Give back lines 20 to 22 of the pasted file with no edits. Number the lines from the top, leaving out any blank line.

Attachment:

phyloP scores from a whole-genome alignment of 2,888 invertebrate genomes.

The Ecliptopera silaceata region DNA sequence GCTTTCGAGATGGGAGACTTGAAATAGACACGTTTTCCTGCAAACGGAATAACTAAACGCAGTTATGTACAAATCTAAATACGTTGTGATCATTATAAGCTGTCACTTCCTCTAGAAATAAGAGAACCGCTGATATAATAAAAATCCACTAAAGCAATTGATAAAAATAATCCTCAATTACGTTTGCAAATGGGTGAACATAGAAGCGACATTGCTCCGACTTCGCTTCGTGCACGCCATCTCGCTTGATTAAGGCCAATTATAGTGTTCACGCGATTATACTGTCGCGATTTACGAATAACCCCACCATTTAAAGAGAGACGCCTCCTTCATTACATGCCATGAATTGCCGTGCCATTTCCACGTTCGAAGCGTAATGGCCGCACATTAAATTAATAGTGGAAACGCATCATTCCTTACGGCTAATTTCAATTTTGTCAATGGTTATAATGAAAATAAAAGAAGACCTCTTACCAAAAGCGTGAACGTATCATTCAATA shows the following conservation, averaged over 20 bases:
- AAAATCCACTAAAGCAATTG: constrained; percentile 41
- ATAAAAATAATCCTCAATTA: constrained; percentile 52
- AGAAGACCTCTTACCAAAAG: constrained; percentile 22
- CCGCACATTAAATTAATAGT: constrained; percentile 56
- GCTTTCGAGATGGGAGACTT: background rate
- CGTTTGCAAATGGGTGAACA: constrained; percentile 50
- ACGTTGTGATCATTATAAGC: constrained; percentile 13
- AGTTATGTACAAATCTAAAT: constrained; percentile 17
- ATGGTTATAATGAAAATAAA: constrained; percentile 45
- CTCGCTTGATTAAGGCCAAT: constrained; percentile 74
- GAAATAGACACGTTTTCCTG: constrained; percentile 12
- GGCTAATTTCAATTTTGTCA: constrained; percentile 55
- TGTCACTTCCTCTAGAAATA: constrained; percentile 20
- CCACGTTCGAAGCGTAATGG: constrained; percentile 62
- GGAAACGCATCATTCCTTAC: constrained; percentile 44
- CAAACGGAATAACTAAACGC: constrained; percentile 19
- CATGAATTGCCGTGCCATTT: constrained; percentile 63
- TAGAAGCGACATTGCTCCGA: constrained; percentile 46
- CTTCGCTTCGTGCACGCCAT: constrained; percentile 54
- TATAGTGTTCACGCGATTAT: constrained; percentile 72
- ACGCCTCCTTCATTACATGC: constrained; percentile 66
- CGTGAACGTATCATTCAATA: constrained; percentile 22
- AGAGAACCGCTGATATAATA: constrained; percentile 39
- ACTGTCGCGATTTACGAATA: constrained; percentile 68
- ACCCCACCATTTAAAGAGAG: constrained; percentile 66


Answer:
- TAGAAGCGACATTGCTCCGA: constrained; percentile 46
- CTTCGCTTCGTGCACGCCAT: constrained; percentile 54
- TATAGTGTTCACGCGATTAT: constrained; percentile 72